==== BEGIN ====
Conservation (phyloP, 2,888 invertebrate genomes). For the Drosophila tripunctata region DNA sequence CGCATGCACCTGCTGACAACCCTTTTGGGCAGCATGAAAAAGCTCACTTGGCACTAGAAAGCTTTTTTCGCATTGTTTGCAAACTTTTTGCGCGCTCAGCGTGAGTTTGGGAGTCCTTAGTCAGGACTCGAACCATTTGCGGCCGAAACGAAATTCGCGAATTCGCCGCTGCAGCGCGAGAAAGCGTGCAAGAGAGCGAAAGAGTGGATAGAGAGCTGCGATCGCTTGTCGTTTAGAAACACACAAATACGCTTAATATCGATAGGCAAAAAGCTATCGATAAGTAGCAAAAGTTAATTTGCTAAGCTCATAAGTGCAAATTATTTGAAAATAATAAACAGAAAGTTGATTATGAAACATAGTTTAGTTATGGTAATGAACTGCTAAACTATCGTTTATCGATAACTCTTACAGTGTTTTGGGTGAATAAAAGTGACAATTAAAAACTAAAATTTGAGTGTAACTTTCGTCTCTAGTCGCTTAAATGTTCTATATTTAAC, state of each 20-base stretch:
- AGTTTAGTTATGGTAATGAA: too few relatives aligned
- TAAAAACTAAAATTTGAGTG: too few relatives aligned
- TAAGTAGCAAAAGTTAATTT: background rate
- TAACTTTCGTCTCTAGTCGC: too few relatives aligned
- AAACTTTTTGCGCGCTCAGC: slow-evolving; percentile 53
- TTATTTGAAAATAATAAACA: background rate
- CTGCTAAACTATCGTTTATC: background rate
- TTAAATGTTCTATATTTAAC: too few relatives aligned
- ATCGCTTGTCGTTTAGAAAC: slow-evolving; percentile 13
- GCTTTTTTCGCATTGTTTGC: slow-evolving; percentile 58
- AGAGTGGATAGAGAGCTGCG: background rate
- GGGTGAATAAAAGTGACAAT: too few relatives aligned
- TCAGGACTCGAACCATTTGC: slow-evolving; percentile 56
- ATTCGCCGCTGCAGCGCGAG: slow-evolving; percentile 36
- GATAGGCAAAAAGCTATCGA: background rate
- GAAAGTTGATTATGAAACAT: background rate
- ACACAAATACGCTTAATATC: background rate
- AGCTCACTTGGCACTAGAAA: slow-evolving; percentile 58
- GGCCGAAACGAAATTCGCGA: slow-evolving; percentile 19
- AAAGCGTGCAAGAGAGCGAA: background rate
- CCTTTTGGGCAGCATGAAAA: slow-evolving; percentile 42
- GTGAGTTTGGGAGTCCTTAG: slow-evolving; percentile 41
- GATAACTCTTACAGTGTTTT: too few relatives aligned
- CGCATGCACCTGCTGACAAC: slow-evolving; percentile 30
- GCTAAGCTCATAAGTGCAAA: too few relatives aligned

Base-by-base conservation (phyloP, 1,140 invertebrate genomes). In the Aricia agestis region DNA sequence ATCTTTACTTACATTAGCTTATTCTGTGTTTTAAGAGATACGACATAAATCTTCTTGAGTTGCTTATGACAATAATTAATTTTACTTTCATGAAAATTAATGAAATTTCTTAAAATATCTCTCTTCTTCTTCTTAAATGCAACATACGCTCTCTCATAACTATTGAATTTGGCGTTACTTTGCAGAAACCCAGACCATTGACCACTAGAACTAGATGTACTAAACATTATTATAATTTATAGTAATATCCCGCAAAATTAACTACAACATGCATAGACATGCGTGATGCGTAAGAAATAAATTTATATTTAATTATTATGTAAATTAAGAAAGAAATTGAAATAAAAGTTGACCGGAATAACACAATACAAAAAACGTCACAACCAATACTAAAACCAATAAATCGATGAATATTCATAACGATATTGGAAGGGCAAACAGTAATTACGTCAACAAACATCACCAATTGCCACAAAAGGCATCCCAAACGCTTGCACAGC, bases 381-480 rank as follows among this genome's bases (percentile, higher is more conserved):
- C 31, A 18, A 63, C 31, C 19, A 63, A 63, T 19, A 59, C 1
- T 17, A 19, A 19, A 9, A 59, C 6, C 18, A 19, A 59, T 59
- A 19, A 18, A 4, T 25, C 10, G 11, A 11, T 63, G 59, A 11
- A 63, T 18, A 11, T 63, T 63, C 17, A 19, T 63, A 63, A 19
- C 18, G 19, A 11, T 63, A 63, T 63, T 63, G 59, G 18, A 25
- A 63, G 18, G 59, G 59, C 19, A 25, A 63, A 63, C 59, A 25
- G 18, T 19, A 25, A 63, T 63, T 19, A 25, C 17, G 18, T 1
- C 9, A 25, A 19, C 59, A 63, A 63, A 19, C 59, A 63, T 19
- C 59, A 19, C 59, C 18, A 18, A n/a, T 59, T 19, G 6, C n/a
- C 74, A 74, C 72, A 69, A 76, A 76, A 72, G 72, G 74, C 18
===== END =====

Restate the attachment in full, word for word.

Conservation (phyloP, 2,888 invertebrate genomes). For the Drosophila tripunctata region DNA sequence CGCATGCACCTGCTGACAACCCTTTTGGGCAGCATGAAAAAGCTCACTTGGCACTAGAAAGCTTTTTTCGCATTGTTTGCAAACTTTTTGCGCGCTCAGCGTGAGTTTGGGAGTCCTTAGTCAGGACTCGAACCATTTGCGGCCGAAACGAAATTCGCGAATTCGCCGCTGCAGCGCGAGAAAGCGTGCAAGAGAGCGAAAGAGTGGATAGAGAGCTGCGATCGCTTGTCGTTTAGAAACACACAAATACGCTTAATATCGATAGGCAAAAAGCTATCGATAAGTAGCAAAAGTTAATTTGCTAAGCTCATAAGTGCAAATTATTTGAAAATAATAAACAGAAAGTTGATTATGAAACATAGTTTAGTTATGGTAATGAACTGCTAAACTATCGTTTATCGATAACTCTTACAGTGTTTTGGGTGAATAAAAGTGACAATTAAAAACTAAAATTTGAGTGTAACTTTCGTCTCTAGTCGCTTAAATGTTCTATATTTAAC, state of each 20-base stretch:
- AGTTTAGTTATGGTAATGAA: too few relatives aligned
- TAAAAACTAAAATTTGAGTG: too few relatives aligned
- TAAGTAGCAAAAGTTAATTT: background rate
- TAACTTTCGTCTCTAGTCGC: too few relatives aligned
- AAACTTTTTGCGCGCTCAGC: slow-evolving; percentile 53
- TTATTTGAAAATAATAAACA: background rate
- CTGCTAAACTATCGTTTATC: background rate
- TTAAATGTTCTATATTTAAC: too few relatives aligned
- ATCGCTTGTCGTTTAGAAAC: slow-evolving; percentile 13
- GCTTTTTTCGCATTGTTTGC: slow-evolving; percentile 58
- AGAGTGGATAGAGAGCTGCG: background rate
- GGGTGAATAAAAGTGACAAT: too few relatives aligned
- TCAGGACTCGAACCATTTGC: slow-evolving; percentile 56
- ATTCGCCGCTGCAGCGCGAG: slow-evolving; percentile 36
- GATAGGCAAAAAGCTATCGA: background rate
- GAAAGTTGATTATGAAACAT: background rate
- ACACAAATACGCTTAATATC: background rate
- AGCTCACTTGGCACTAGAAA: slow-evolving; percentile 58
- GGCCGAAACGAAATTCGCGA: slow-evolving; percentile 19
- AAAGCGTGCAAGAGAGCGAA: background rate
- CCTTTTGGGCAGCATGAAAA: slow-evolving; percentile 42
- GTGAGTTTGGGAGTCCTTAG: slow-evolving; percentile 41
- GATAACTCTTACAGTGTTTT: too few relatives aligned
- CGCATGCACCTGCTGACAAC: slow-evolving; percentile 30
- GCTAAGCTCATAAGTGCAAA: too few relatives aligned

Base-by-base conservation (phyloP, 1,140 invertebrate genomes). In the Aricia agestis region DNA sequence ATCTTTACTTACATTAGCTTATTCTGTGTTTTAAGAGATACGACATAAATCTTCTTGAGTTGCTTATGACAATAATTAATTTTACTTTCATGAAAATTAATGAAATTTCTTAAAATATCTCTCTTCTTCTTCTTAAATGCAACATACGCTCTCTCATAACTATTGAATTTGGCGTTACTTTGCAGAAACCCAGACCATTGACCACTAGAACTAGATGTACTAAACATTATTATAATTTATAGTAATATCCCGCAAAATTAACTACAACATGCATAGACATGCGTGATGCGTAAGAAATAAATTTATATTTAATTATTATGTAAATTAAGAAAGAAATTGAAATAAAAGTTGACCGGAATAACACAATACAAAAAACGTCACAACCAATACTAAAACCAATAAATCGATGAATATTCATAACGATATTGGAAGGGCAAACAGTAATTACGTCAACAAACATCACCAATTGCCACAAAAGGCATCCCAAACGCTTGCACAGC, bases 381-480 rank as follows among this genome's bases (percentile, higher is more conserved):
- C 31, A 18, A 63, C 31, C 19, A 63, A 63, T 19, A 59, C 1
- T 17, A 19, A 19, A 9, A 59, C 6, C 18, A 19, A 59, T 59
- A 19, A 18, A 4, T 25, C 10, G 11, A 11, T 63, G 59, A 11
- A 63, T 18, A 11, T 63, T 63, C 17, A 19, T 63, A 63, A 19
- C 18, G 19, A 11, T 63, A 63, T 63, T 63, G 59, G 18, A 25
- A 63, G 18, G 59, G 59, C 19, A 25, A 63, A 63, C 59, A 25
- G 18, T 19, A 25, A 63, T 63, T 19, A 25, C 17, G 18, T 1
- C 9, A 25, A 19, C 59, A 63, A 63, A 19, C 59, A 63, T 19
- C 59, A 19, C 59, C 18, A 18, A n/a, T 59, T 19, G 6, C n/a
- C 74, A 74, C 72, A 69, A 76, A 76, A 72, G 72, G 74, C 18